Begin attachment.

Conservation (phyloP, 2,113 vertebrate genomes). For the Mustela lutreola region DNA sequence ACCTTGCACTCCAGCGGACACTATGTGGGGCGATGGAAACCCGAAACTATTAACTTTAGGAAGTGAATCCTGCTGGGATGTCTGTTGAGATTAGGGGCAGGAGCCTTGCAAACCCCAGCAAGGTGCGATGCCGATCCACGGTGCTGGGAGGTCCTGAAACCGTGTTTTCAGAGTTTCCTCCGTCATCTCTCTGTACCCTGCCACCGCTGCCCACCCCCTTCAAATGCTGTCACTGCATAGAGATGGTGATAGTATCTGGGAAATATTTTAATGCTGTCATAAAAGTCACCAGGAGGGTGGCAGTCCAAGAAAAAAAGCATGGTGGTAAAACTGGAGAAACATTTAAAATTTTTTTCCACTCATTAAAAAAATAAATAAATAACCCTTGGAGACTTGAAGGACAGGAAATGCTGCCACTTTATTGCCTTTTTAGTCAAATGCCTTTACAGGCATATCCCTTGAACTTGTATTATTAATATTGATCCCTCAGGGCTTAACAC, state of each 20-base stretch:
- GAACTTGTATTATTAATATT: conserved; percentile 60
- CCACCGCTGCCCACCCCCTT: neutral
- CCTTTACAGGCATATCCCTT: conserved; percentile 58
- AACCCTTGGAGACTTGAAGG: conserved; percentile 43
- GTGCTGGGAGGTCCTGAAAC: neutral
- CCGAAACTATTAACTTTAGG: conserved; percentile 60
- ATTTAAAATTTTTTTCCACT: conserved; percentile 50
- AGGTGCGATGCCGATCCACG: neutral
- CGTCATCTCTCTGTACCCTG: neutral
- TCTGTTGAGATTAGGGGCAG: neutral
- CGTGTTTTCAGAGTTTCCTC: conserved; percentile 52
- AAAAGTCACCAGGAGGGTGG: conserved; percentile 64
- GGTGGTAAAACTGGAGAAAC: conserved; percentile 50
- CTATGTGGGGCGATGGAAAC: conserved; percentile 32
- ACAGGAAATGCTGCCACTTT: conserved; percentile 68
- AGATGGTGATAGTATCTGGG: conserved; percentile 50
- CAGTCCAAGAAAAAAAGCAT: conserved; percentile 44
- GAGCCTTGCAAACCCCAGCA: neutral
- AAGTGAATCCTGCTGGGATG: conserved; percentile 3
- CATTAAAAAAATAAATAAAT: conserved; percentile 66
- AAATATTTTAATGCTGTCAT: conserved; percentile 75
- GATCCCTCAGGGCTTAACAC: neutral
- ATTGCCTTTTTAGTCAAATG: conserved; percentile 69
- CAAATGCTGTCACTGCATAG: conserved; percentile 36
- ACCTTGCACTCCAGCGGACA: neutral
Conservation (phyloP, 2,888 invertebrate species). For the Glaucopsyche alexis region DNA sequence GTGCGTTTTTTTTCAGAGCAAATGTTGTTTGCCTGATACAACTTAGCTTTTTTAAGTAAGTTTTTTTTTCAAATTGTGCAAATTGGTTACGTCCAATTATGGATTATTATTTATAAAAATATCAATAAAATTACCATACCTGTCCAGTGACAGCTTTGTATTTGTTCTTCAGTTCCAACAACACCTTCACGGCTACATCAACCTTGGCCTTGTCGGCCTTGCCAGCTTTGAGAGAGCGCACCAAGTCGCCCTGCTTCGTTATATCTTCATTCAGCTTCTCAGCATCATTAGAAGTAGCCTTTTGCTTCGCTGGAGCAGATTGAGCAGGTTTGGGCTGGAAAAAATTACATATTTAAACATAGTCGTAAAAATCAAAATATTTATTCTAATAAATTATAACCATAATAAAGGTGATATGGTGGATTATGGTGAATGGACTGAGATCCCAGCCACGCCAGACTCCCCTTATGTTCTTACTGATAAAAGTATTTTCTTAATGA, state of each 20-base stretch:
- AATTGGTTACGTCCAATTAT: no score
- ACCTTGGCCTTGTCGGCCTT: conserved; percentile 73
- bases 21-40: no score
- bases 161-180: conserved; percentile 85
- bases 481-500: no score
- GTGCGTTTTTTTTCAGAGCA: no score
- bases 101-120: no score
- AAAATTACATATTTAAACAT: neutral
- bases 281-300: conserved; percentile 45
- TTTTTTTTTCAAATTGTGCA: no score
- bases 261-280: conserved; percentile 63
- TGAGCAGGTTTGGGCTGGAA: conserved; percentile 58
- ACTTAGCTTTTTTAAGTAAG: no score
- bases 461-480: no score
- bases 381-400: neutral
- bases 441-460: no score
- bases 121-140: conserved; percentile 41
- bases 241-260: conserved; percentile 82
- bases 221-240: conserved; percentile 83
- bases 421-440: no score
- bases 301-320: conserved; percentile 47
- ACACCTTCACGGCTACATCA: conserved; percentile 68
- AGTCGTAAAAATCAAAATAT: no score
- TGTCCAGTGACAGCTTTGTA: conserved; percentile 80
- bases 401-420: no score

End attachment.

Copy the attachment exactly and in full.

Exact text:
Conservation (phyloP, 2,113 vertebrate genomes). For the Mustela lutreola region DNA sequence ACCTTGCACTCCAGCGGACACTATGTGGGGCGATGGAAACCCGAAACTATTAACTTTAGGAAGTGAATCCTGCTGGGATGTCTGTTGAGATTAGGGGCAGGAGCCTTGCAAACCCCAGCAAGGTGCGATGCCGATCCACGGTGCTGGGAGGTCCTGAAACCGTGTTTTCAGAGTTTCCTCCGTCATCTCTCTGTACCCTGCCACCGCTGCCCACCCCCTTCAAATGCTGTCACTGCATAGAGATGGTGATAGTATCTGGGAAATATTTTAATGCTGTCATAAAAGTCACCAGGAGGGTGGCAGTCCAAGAAAAAAAGCATGGTGGTAAAACTGGAGAAACATTTAAAATTTTTTTCCACTCATTAAAAAAATAAATAAATAACCCTTGGAGACTTGAAGGACAGGAAATGCTGCCACTTTATTGCCTTTTTAGTCAAATGCCTTTACAGGCATATCCCTTGAACTTGTATTATTAATATTGATCCCTCAGGGCTTAACAC, state of each 20-base stretch:
- GAACTTGTATTATTAATATT: conserved; percentile 60
- CCACCGCTGCCCACCCCCTT: neutral
- CCTTTACAGGCATATCCCTT: conserved; percentile 58
- AACCCTTGGAGACTTGAAGG: conserved; percentile 43
- GTGCTGGGAGGTCCTGAAAC: neutral
- CCGAAACTATTAACTTTAGG: conserved; percentile 60
- ATTTAAAATTTTTTTCCACT: conserved; percentile 50
- AGGTGCGATGCCGATCCACG: neutral
- CGTCATCTCTCTGTACCCTG: neutral
- TCTGTTGAGATTAGGGGCAG: neutral
- CGTGTTTTCAGAGTTTCCTC: conserved; percentile 52
- AAAAGTCACCAGGAGGGTGG: conserved; percentile 64
- GGTGGTAAAACTGGAGAAAC: conserved; percentile 50
- CTATGTGGGGCGATGGAAAC: conserved; percentile 32
- ACAGGAAATGCTGCCACTTT: conserved; percentile 68
- AGATGGTGATAGTATCTGGG: conserved; percentile 50
- CAGTCCAAGAAAAAAAGCAT: conserved; percentile 44
- GAGCCTTGCAAACCCCAGCA: neutral
- AAGTGAATCCTGCTGGGATG: conserved; percentile 3
- CATTAAAAAAATAAATAAAT: conserved; percentile 66
- AAATATTTTAATGCTGTCAT: conserved; percentile 75
- GATCCCTCAGGGCTTAACAC: neutral
- ATTGCCTTTTTAGTCAAATG: conserved; percentile 69
- CAAATGCTGTCACTGCATAG: conserved; percentile 36
- ACCTTGCACTCCAGCGGACA: neutral
Conservation (phyloP, 2,888 invertebrate species). For the Glaucopsyche alexis region DNA sequence GTGCGTTTTTTTTCAGAGCAAATGTTGTTTGCCTGATACAACTTAGCTTTTTTAAGTAAGTTTTTTTTTCAAATTGTGCAAATTGGTTACGTCCAATTATGGATTATTATTTATAAAAATATCAATAAAATTACCATACCTGTCCAGTGACAGCTTTGTATTTGTTCTTCAGTTCCAACAACACCTTCACGGCTACATCAACCTTGGCCTTGTCGGCCTTGCCAGCTTTGAGAGAGCGCACCAAGTCGCCCTGCTTCGTTATATCTTCATTCAGCTTCTCAGCATCATTAGAAGTAGCCTTTTGCTTCGCTGGAGCAGATTGAGCAGGTTTGGGCTGGAAAAAATTACATATTTAAACATAGTCGTAAAAATCAAAATATTTATTCTAATAAATTATAACCATAATAAAGGTGATATGGTGGATTATGGTGAATGGACTGAGATCCCAGCCACGCCAGACTCCCCTTATGTTCTTACTGATAAAAGTATTTTCTTAATGA, state of each 20-base stretch:
- AATTGGTTACGTCCAATTAT: no score
- ACCTTGGCCTTGTCGGCCTT: conserved; percentile 73
- bases 21-40: no score
- bases 161-180: conserved; percentile 85
- bases 481-500: no score
- GTGCGTTTTTTTTCAGAGCA: no score
- bases 101-120: no score
- AAAATTACATATTTAAACAT: neutral
- bases 281-300: conserved; percentile 45
- TTTTTTTTTCAAATTGTGCA: no score
- bases 261-280: conserved; percentile 63
- TGAGCAGGTTTGGGCTGGAA: conserved; percentile 58
- ACTTAGCTTTTTTAAGTAAG: no score
- bases 461-480: no score
- bases 381-400: neutral
- bases 441-460: no score
- bases 121-140: conserved; percentile 41
- bases 241-260: conserved; percentile 82
- bases 221-240: conserved; percentile 83
- bases 421-440: no score
- bases 301-320: conserved; percentile 47
- ACACCTTCACGGCTACATCA: conserved; percentile 68
- AGTCGTAAAAATCAAAATAT: no score
- TGTCCAGTGACAGCTTTGTA: conserved; percentile 80
- bases 401-420: no score